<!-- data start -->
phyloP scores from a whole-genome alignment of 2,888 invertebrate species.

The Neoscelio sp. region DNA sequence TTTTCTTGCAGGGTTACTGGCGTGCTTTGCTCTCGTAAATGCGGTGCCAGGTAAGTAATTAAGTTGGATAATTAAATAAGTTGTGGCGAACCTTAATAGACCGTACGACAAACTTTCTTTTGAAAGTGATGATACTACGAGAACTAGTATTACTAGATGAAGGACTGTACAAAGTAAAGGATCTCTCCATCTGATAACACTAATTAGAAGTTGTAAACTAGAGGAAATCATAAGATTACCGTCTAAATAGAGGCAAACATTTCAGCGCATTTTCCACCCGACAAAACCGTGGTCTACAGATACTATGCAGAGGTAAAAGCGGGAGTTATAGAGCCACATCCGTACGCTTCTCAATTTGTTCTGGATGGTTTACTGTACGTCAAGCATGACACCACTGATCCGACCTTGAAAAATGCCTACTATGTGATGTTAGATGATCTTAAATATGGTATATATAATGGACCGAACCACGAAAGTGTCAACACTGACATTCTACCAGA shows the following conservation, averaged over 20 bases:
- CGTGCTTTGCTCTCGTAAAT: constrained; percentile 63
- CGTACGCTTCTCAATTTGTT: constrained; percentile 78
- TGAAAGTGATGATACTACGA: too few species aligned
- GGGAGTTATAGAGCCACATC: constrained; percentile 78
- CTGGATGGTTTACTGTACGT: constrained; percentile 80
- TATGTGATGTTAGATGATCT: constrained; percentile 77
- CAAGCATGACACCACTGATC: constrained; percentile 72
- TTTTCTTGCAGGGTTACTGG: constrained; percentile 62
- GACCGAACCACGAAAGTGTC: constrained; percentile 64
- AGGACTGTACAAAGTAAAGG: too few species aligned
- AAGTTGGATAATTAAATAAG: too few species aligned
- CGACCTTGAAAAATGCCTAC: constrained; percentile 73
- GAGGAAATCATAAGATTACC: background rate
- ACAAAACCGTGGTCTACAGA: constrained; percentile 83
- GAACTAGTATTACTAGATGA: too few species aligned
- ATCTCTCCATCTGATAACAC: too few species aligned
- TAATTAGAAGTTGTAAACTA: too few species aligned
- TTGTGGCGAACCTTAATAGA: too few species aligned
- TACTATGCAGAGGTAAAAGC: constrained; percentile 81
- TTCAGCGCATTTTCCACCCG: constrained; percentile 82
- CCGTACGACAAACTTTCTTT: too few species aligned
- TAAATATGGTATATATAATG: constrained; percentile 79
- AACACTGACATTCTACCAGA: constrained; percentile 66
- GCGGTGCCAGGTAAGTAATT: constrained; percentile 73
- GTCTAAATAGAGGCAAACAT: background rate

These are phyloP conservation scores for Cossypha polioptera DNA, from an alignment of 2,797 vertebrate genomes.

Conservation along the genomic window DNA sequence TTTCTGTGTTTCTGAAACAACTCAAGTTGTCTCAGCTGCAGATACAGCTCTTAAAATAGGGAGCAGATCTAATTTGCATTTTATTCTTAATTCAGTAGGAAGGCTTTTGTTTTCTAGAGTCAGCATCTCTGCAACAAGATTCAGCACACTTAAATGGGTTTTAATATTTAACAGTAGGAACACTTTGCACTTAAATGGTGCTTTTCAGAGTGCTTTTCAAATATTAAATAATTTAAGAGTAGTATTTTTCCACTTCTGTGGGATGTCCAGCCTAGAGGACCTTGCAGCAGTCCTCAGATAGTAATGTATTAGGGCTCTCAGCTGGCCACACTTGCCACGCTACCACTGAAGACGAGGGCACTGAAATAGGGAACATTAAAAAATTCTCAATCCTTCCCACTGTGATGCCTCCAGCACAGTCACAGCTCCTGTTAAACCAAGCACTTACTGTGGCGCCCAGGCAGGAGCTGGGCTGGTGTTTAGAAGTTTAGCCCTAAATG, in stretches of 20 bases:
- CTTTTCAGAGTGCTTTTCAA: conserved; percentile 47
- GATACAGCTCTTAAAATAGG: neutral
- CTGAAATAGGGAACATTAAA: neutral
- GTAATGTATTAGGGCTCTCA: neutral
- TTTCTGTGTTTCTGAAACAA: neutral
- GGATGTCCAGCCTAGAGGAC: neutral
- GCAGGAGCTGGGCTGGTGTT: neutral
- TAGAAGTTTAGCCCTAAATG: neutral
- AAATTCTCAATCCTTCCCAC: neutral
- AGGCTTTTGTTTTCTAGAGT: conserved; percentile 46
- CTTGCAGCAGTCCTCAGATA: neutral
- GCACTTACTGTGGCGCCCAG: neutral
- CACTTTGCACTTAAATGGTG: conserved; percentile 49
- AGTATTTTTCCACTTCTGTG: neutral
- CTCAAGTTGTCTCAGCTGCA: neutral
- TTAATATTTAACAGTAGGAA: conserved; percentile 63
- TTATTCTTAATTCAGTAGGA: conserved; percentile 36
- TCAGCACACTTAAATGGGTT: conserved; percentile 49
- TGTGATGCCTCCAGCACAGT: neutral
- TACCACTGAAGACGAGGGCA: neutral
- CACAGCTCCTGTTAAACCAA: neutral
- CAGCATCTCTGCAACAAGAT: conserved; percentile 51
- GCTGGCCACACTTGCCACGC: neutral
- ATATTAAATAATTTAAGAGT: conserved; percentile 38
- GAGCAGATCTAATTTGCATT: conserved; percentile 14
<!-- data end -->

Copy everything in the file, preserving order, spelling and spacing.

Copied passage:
phyloP scores from a whole-genome alignment of 2,888 invertebrate species.

The Neoscelio sp. region DNA sequence TTTTCTTGCAGGGTTACTGGCGTGCTTTGCTCTCGTAAATGCGGTGCCAGGTAAGTAATTAAGTTGGATAATTAAATAAGTTGTGGCGAACCTTAATAGACCGTACGACAAACTTTCTTTTGAAAGTGATGATACTACGAGAACTAGTATTACTAGATGAAGGACTGTACAAAGTAAAGGATCTCTCCATCTGATAACACTAATTAGAAGTTGTAAACTAGAGGAAATCATAAGATTACCGTCTAAATAGAGGCAAACATTTCAGCGCATTTTCCACCCGACAAAACCGTGGTCTACAGATACTATGCAGAGGTAAAAGCGGGAGTTATAGAGCCACATCCGTACGCTTCTCAATTTGTTCTGGATGGTTTACTGTACGTCAAGCATGACACCACTGATCCGACCTTGAAAAATGCCTACTATGTGATGTTAGATGATCTTAAATATGGTATATATAATGGACCGAACCACGAAAGTGTCAACACTGACATTCTACCAGA shows the following conservation, averaged over 20 bases:
- CGTGCTTTGCTCTCGTAAAT: constrained; percentile 63
- CGTACGCTTCTCAATTTGTT: constrained; percentile 78
- TGAAAGTGATGATACTACGA: too few species aligned
- GGGAGTTATAGAGCCACATC: constrained; percentile 78
- CTGGATGGTTTACTGTACGT: constrained; percentile 80
- TATGTGATGTTAGATGATCT: constrained; percentile 77
- CAAGCATGACACCACTGATC: constrained; percentile 72
- TTTTCTTGCAGGGTTACTGG: constrained; percentile 62
- GACCGAACCACGAAAGTGTC: constrained; percentile 64
- AGGACTGTACAAAGTAAAGG: too few species aligned
- AAGTTGGATAATTAAATAAG: too few species aligned
- CGACCTTGAAAAATGCCTAC: constrained; percentile 73
- GAGGAAATCATAAGATTACC: background rate
- ACAAAACCGTGGTCTACAGA: constrained; percentile 83
- GAACTAGTATTACTAGATGA: too few species aligned
- ATCTCTCCATCTGATAACAC: too few species aligned
- TAATTAGAAGTTGTAAACTA: too few species aligned
- TTGTGGCGAACCTTAATAGA: too few species aligned
- TACTATGCAGAGGTAAAAGC: constrained; percentile 81
- TTCAGCGCATTTTCCACCCG: constrained; percentile 82
- CCGTACGACAAACTTTCTTT: too few species aligned
- TAAATATGGTATATATAATG: constrained; percentile 79
- AACACTGACATTCTACCAGA: constrained; percentile 66
- GCGGTGCCAGGTAAGTAATT: constrained; percentile 73
- GTCTAAATAGAGGCAAACAT: background rate

These are phyloP conservation scores for Cossypha polioptera DNA, from an alignment of 2,797 vertebrate genomes.

Conservation along the genomic window DNA sequence TTTCTGTGTTTCTGAAACAACTCAAGTTGTCTCAGCTGCAGATACAGCTCTTAAAATAGGGAGCAGATCTAATTTGCATTTTATTCTTAATTCAGTAGGAAGGCTTTTGTTTTCTAGAGTCAGCATCTCTGCAACAAGATTCAGCACACTTAAATGGGTTTTAATATTTAACAGTAGGAACACTTTGCACTTAAATGGTGCTTTTCAGAGTGCTTTTCAAATATTAAATAATTTAAGAGTAGTATTTTTCCACTTCTGTGGGATGTCCAGCCTAGAGGACCTTGCAGCAGTCCTCAGATAGTAATGTATTAGGGCTCTCAGCTGGCCACACTTGCCACGCTACCACTGAAGACGAGGGCACTGAAATAGGGAACATTAAAAAATTCTCAATCCTTCCCACTGTGATGCCTCCAGCACAGTCACAGCTCCTGTTAAACCAAGCACTTACTGTGGCGCCCAGGCAGGAGCTGGGCTGGTGTTTAGAAGTTTAGCCCTAAATG, in stretches of 20 bases:
- CTTTTCAGAGTGCTTTTCAA: conserved; percentile 47
- GATACAGCTCTTAAAATAGG: neutral
- CTGAAATAGGGAACATTAAA: neutral
- GTAATGTATTAGGGCTCTCA: neutral
- TTTCTGTGTTTCTGAAACAA: neutral
- GGATGTCCAGCCTAGAGGAC: neutral
- GCAGGAGCTGGGCTGGTGTT: neutral
- TAGAAGTTTAGCCCTAAATG: neutral
- AAATTCTCAATCCTTCCCAC: neutral
- AGGCTTTTGTTTTCTAGAGT: conserved; percentile 46
- CTTGCAGCAGTCCTCAGATA: neutral
- GCACTTACTGTGGCGCCCAG: neutral
- CACTTTGCACTTAAATGGTG: conserved; percentile 49
- AGTATTTTTCCACTTCTGTG: neutral
- CTCAAGTTGTCTCAGCTGCA: neutral
- TTAATATTTAACAGTAGGAA: conserved; percentile 63
- TTATTCTTAATTCAGTAGGA: conserved; percentile 36
- TCAGCACACTTAAATGGGTT: conserved; percentile 49
- TGTGATGCCTCCAGCACAGT: neutral
- TACCACTGAAGACGAGGGCA: neutral
- CACAGCTCCTGTTAAACCAA: neutral
- CAGCATCTCTGCAACAAGAT: conserved; percentile 51
- GCTGGCCACACTTGCCACGC: neutral
- ATATTAAATAATTTAAGAGT: conserved; percentile 38
- GAGCAGATCTAATTTGCATT: conserved; percentile 14